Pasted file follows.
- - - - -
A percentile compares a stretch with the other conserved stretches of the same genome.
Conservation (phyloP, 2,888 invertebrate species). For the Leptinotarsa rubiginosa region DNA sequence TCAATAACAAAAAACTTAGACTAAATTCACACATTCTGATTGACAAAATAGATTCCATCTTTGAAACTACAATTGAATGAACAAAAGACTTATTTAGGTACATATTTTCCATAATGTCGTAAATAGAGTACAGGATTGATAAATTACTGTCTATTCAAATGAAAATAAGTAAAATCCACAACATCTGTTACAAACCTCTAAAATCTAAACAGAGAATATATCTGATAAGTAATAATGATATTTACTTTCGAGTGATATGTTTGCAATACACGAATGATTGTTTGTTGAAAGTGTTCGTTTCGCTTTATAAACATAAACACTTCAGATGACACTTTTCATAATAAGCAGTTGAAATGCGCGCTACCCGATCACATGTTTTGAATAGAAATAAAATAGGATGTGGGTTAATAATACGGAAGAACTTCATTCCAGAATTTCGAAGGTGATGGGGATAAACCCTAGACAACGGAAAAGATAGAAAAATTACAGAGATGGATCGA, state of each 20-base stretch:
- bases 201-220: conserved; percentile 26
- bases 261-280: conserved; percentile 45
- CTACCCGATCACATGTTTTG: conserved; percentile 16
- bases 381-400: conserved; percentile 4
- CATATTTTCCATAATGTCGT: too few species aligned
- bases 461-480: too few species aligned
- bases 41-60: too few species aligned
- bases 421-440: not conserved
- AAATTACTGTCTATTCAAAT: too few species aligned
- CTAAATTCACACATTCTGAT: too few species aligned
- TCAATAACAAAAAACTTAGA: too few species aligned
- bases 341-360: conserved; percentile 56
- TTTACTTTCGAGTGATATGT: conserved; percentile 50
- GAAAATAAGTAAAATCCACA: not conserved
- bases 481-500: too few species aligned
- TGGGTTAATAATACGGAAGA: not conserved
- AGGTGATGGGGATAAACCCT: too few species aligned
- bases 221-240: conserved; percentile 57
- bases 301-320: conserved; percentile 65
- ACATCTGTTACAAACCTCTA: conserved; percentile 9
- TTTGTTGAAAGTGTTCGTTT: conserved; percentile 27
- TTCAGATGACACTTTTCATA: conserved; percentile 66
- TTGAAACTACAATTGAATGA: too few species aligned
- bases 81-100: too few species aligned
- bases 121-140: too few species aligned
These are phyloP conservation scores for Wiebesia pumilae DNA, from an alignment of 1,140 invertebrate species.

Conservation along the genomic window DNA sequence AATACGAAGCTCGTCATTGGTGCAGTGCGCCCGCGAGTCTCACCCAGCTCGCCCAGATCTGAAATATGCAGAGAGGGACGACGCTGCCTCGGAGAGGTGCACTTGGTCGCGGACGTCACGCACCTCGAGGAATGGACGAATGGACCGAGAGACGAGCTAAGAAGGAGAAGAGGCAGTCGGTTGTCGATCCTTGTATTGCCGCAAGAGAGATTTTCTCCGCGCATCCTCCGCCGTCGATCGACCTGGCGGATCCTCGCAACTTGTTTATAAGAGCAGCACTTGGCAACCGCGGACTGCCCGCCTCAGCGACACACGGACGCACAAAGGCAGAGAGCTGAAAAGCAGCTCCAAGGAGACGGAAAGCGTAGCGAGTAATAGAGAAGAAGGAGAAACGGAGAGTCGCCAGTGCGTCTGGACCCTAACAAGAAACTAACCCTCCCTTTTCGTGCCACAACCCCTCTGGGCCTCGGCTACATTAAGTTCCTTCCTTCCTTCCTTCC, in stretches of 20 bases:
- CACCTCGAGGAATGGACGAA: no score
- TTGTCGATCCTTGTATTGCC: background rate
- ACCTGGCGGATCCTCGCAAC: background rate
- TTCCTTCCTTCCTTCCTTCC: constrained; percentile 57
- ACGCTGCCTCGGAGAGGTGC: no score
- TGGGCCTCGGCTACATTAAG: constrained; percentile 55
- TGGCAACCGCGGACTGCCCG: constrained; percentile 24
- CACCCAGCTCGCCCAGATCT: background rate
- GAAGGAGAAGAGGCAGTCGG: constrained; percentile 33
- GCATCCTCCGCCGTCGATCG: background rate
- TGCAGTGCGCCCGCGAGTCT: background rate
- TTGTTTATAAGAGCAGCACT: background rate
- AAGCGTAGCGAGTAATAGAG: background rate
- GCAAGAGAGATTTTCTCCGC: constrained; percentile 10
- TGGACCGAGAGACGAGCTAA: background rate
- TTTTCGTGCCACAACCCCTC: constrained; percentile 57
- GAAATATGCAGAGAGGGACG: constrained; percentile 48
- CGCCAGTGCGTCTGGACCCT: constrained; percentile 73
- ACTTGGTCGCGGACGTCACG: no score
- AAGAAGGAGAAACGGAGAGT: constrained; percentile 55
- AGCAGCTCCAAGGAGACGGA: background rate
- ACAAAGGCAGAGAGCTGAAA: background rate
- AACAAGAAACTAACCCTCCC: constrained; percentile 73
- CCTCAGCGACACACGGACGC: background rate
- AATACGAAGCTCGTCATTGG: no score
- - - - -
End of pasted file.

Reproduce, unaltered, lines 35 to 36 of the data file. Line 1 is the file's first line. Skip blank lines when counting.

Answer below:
- TGGGCCTCGGCTACATTAAG: constrained; percentile 55
- TGGCAACCGCGGACTGCCCG: constrained; percentile 24